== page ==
And this week's programme is being engineered by Nicky, who's loveliness is enough to drive fat men to drink, but in her defence she'll come and have a drink with you while you do it. But Kevin has dropped into the studio to tell me that he's just been to see, in the last week, Yes and Status Quo. So representatives from the Peel Foundation are taking him outside for a full frontal lobotomy in the hope that something can be done to improve his emotional condition.

*letters and phonecalls*
Not a great deal of mail this week, and I wish you would write, I'd be very grateful if you did, because BFBS interpret this as the programme becoming even less popular and it'll end up as being an insert into 'The pruning fork in peace and war - an eight part documentary starring Wendy Craig as nursy'. You have been warned.

And a letter, this is very welcome indeed, from Cyprus. It's been quite a long time since we had one from there, and it's from sapper Sam Parker in Nikosia, and as always I'll drag out the record to play you next week, but I just wanted you to know that your letter has arrived and has been greeted here with a great deal of excitement: 21 gun salute and massed brass bands playing in the street outside.

And here's a letter from Brad, who is Private Bradbury, from what looks like 1st Armoured Field Ambulance. Isn't that cheating? I don't know, I don't think you're allowed to do that. I mean the armoured ambulance is the sort of thing which happened in the First World War but not since. (plays a record)
I must admit I've been fantasising about those armoured field ambulances while the record was playing, the idea of the Red Cross on the back doors parting as they are thrown open and a 25-pounder sticking out of the back.

A card from Michael, and he says, could I play a record for his friend who has just come back from Nepal after two and a half years where he's been talking with the stones. I'm not entirely sure this isn't a medical condition actually, Michael. If the stones have been talking back to him, then I think we have real cause for concern.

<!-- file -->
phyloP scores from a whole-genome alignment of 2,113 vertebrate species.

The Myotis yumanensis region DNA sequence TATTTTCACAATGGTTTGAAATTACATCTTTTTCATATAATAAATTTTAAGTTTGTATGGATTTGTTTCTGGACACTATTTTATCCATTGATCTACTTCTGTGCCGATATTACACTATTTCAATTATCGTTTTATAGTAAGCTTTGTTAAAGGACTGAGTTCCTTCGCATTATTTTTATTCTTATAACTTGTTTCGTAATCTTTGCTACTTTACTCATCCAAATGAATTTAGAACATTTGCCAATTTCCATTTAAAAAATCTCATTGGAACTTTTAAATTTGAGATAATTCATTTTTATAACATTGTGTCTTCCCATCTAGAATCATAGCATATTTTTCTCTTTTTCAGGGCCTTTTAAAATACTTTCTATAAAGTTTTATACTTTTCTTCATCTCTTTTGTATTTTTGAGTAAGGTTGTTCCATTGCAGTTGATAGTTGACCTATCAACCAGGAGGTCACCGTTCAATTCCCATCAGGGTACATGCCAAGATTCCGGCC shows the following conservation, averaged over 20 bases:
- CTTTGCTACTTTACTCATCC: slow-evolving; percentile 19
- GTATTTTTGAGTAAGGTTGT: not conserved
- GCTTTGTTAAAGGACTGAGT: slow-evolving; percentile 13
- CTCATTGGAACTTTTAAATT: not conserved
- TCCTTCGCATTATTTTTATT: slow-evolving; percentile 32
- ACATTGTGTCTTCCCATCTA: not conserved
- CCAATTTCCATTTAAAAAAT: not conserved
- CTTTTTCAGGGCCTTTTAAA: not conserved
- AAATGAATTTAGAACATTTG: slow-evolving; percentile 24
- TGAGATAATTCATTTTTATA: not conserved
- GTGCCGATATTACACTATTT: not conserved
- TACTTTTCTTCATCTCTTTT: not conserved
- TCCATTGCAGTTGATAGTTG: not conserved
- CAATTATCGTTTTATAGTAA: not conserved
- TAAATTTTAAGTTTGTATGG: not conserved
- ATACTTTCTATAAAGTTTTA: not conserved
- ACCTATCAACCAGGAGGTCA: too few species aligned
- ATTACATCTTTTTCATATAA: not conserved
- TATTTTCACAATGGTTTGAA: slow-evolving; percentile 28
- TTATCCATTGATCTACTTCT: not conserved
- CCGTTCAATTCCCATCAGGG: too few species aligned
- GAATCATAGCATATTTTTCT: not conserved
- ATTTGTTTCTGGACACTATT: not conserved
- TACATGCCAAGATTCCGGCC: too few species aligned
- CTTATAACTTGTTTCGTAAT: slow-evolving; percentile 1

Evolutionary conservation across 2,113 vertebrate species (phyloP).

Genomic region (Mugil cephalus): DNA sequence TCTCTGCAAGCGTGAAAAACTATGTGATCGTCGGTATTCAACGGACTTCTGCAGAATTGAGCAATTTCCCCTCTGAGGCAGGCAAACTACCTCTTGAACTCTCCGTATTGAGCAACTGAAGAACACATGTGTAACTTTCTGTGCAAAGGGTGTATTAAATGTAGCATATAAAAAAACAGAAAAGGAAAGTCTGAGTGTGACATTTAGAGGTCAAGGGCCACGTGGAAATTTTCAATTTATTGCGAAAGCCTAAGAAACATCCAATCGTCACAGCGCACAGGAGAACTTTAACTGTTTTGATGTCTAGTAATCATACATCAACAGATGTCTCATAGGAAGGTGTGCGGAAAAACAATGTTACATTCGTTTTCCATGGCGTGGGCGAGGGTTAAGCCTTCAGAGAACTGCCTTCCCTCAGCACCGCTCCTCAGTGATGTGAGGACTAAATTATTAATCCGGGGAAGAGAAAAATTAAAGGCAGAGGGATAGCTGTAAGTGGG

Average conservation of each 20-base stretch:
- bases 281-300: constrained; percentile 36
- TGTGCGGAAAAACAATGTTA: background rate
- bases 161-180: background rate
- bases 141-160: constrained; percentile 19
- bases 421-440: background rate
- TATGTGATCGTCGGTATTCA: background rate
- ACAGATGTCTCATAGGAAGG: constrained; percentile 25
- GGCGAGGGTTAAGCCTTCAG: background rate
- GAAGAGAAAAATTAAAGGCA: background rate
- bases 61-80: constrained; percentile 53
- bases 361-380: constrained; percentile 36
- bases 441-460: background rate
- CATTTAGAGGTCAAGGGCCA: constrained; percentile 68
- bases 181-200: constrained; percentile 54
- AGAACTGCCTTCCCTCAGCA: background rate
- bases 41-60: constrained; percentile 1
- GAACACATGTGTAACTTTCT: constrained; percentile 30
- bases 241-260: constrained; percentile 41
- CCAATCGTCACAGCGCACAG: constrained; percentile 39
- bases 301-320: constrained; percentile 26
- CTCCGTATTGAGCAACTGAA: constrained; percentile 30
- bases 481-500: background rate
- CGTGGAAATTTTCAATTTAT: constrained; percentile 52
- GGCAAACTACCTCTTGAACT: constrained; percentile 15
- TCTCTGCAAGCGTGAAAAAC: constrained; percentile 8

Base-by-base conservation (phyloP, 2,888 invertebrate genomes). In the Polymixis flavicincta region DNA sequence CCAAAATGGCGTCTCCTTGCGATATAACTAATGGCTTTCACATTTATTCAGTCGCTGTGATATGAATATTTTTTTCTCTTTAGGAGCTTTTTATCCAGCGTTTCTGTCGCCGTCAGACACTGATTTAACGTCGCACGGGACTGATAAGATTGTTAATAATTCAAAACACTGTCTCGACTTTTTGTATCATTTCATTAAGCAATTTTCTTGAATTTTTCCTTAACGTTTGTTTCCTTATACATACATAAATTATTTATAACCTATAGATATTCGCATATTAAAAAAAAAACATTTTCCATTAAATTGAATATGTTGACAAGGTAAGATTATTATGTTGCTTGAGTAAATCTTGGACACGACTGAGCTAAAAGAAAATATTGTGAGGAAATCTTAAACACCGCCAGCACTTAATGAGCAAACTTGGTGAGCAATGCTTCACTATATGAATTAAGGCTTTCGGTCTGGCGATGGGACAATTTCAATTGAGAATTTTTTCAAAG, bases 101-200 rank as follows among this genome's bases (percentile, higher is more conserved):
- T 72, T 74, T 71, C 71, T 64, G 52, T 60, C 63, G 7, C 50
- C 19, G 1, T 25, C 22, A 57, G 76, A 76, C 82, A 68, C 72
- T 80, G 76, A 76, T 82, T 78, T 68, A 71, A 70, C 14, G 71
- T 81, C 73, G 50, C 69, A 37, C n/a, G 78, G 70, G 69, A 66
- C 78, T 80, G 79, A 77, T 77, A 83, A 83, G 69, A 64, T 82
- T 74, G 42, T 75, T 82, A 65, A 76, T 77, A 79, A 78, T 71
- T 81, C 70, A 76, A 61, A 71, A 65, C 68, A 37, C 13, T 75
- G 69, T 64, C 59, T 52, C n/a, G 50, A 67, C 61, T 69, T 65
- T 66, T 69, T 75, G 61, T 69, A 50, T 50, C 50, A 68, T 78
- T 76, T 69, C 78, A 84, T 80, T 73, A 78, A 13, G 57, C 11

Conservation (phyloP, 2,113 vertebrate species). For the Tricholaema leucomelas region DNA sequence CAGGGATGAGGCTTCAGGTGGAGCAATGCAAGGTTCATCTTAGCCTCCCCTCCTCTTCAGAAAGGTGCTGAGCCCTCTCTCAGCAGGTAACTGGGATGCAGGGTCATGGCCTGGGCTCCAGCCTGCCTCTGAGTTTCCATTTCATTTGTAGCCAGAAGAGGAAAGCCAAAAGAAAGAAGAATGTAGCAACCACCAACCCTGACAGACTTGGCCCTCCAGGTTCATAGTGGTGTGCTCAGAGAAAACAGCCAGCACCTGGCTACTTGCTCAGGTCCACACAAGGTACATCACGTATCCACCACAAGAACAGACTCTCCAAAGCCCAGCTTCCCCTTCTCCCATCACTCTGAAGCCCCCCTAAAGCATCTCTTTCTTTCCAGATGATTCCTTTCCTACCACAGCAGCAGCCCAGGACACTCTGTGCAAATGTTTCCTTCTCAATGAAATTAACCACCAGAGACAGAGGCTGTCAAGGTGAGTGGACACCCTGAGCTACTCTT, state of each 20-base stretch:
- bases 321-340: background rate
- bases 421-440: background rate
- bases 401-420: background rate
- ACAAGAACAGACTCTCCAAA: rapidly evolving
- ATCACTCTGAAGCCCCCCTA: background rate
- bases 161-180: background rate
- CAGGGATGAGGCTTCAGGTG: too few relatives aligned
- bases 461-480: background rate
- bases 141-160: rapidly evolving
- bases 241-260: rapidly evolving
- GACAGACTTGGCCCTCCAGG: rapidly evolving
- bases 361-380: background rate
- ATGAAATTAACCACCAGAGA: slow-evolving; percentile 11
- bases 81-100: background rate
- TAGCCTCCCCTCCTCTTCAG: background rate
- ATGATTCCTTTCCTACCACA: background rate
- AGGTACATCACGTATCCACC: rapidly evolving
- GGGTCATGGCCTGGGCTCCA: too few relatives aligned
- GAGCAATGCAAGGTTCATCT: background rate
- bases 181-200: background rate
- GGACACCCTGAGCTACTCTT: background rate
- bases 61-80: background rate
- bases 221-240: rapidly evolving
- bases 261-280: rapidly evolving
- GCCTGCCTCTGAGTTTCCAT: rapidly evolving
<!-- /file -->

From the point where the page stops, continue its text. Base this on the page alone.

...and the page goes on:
Actually, judging by the amount of mail this week, I would say that the west's defences are being overlooked as you all sit there scribbling away on postcards and letters.

I'll play you another track from that LP before the end of the programme, cause I rather like it, I must admit. It's also the kind of record which gets people writing in to say 'I shall never listen to your programme again!' ... that kind of thing... and in a rather perverse way I enjoy that, which is why there's only about twenty of us left. We have a secret handshake and a tie and everything. We can recognize each other in the street.

And Kay wrote to me from Bielefeld, where he or she is stationed. He or she or uncommited, I don't know.

And this is from Section 25. I have to warn you that this copy of the record is pressed off centre. In fact all of the copies of the record that I've got are pressed off centre, and I've got four copies of it, cause they sent me a new one each time I complained that they were pressed off centre, and the new one was always pressed off centre. So this is for Micky who, if the postcard he sent me is to be believed, lives in the middle of a field, and he'll probably appreciate a record that's pressed off centre.

This is for Monty, who wanted something by Crass for Angelica, which I thought was stuff you put on top of cakes, but in this case it seems to be a person.

My day started off particularly well with a phonecall from Richard in Germany who told me, he says 'Do you want any wine? My father owns a vineyard.' Owns a vineyard??!! So I said 'Next time I come to Germany I shall come and stay with you - probably for several years'.
(plays a record)
I'm always very pleased to get letters or indeed phonecalls from anybody whose family own vineyards - or Mercedes Benz dealerships, or, because I have so many children, a toilet paper factory as well, if you want to get in touch.

Well I'm rather reluctant to get into more deeply military requests after all the mess I made with that 'S.T.A.G.O.N.' business earlier on. Simon says I still got it wrong, after what he said to me I misinterpreted it or something. Who really cares? I mean you all know what 'bobbies' mean, yet in our house if you said the word 'bobbies' people would fall over.

Somebody has sent me, for which I'm extremely grateful, a postcard which actually's got water in it. I mean it's got liked a sealed... do you hear the water splashing about? That's a postcard! Actually's got a bit of the North Sea in it apparently, a picture of a trawler or something like that. It's probably full of disease, too, if it bursts it'll probably kill the whole of central London.